Loss of Drug During Administration

Even through there are several different dosing devices for intranasal administration, the drug can still be lost following administration by three mechanisms:

  • Metabolism in the nasal mucosa. The nasal mucosa is an enzymatically active tissue; some drugs are significantly degraded when administered by this route.
  • Mucus flow and ciliary movement. The normal physiology of the nasal cavity is to move mucus and inhaled contaminants up and away from the lungs and toward the orifice of the nose. Some drug loss will occur as the drug is swept outward by these processes.
  • Swallowing. Intranasal administration can also cause the drug to be swallowed and in some cases enough drug will be swallowed to be equal to an oral dose. This may lead to a systemic effect from the drug even though it is intranasally administered.

Calibration of Dropper or Spray Bottle

Generally, intranasal solutions and suspensions are administered as drops; solutions can also be administered as a fine mist from a nasal spray bottle. Nasal sprays are preferred to drops because drops are more likely to drain into the back of the mouth and throat and be swallowed.

If drops or sprays are used, the quantity of drug administered in each drop or each spray should be calibrated.

To calibrate a dropper:

  • drop the formulation into a small graduated cylinder (5 mL or 10 mL) using the dropper the patient will use
  • count the number of drops required to dispense 3 ml of solution
  • divide the number of drops by 3; this will give the number of drops per mL
  • calculate the number of drops needed to dispense the volume of formulation in one dose

To calibrate a spray bottle:

  • prime the spray bottle
  • weigh the spray bottle when filled with the formulation
  • deliver 10 sprays into a plastic bag
  • re-weigh the spray bottle
  • divide the difference in the two weights by 10; this will give an average volume delivered with each spray
  • calculate the number of sprays needed to dispense the volume of formulation in one dose (assume specific gravity = 1)

Keep in mind that the patient’s manner of squeezing the spray bottle may be different. The pharmacist should have the patient calibrate the spray bottle to provide more accurate dosing.

How to Use Intranasal Drops

  1. Blow your nose gently to clear the nostrils.
  2. Wash your hands with soap and warm water.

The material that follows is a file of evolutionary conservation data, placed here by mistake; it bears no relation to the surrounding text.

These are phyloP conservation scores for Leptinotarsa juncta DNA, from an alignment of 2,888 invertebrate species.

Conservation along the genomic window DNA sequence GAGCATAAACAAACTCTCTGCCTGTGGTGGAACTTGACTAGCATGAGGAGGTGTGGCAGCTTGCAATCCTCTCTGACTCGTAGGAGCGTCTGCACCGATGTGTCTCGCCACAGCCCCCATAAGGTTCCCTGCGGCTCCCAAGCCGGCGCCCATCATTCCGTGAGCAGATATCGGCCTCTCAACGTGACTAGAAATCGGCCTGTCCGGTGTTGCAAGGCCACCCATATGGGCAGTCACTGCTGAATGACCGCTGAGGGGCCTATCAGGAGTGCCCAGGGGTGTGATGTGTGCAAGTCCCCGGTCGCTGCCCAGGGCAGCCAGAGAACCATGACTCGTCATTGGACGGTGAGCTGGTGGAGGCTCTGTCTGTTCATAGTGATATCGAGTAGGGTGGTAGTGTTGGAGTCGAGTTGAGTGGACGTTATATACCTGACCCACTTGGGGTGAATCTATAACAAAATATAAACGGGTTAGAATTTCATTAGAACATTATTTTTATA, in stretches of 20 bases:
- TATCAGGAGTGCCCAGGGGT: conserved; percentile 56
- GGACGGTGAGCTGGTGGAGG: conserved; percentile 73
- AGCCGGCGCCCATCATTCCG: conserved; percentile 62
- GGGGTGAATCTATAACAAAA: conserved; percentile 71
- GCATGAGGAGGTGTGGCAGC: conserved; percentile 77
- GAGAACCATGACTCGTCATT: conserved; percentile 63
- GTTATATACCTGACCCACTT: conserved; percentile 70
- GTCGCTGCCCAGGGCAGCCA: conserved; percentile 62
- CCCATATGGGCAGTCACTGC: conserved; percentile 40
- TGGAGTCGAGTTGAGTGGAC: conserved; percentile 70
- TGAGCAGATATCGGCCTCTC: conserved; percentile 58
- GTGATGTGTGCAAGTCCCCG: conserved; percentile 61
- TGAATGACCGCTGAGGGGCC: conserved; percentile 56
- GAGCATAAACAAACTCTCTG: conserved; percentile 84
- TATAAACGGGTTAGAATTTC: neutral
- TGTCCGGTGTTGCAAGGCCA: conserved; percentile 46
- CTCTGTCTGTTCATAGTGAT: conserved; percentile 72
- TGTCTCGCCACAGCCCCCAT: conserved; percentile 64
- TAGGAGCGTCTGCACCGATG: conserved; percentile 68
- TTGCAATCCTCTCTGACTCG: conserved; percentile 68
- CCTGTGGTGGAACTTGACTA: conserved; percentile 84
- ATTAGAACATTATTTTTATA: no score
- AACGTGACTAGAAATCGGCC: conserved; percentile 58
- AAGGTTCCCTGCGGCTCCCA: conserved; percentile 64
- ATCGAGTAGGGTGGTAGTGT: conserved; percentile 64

3. Lie down on a bed with your head tilted back and the neck supported (allow the head to hang over the edge of the bed or place a small pillow under your shoulders). Tilt your head back so that it is hanging lower than your shoulders. Note: If putting drops into the nose of a child, lie the child on his or her back over your lap. The head should be tilted back.
  4. Draw up a small amount of medication into the medicine dropper.
  5. Breathe through your mouth.
  6. Place the tip of the medicine dropper just inside your nostril (about 1/3 inch). Avoid touching the dropper against the nostril or anything else.
  7. Place the directed number of drops into your nostril.
  8. Repeat steps 3 – 7 for the other nostril if directed to do so.
  9. Remain lying down for about 5 minutes, so the medication has a chance to spread throughout your nasal passages.
  10. Replace the medicine dropper to its container and tightly close the bottle.
  11. Wash your hands.


  • Some of the solution may drain down into your mouth. If the taste is unpleasant, you may cough out the excess solution into a tissue.
  • It may be much easier to have someone help you instill your nose drops.

How to Use Intranasal Sprays or Pumps

  1. Blow your nose gently to clear the nostrils.
  2. Wash your hands with soap and warm water.
  3. Hold your head in an upright position.
  4. Close one nostril with one finger.
  5. With the mouth closed, insert the tip of the spray or pump into the open nostril. Sniff in through the nostril while quickly and firmly squeezing the spray container or activating the pump.
  6. Hold your breath for a few seconds and then breathe out through your mouth.
  7. Repeat this procedure for the other nostril only if directed to do so.
  8. Rinse the spray or pump tip with hot water and replace the cap tightly on the container.
  9. Wash your hands.

Dihydroergotamine Nasal Spray: scenario and formulation record.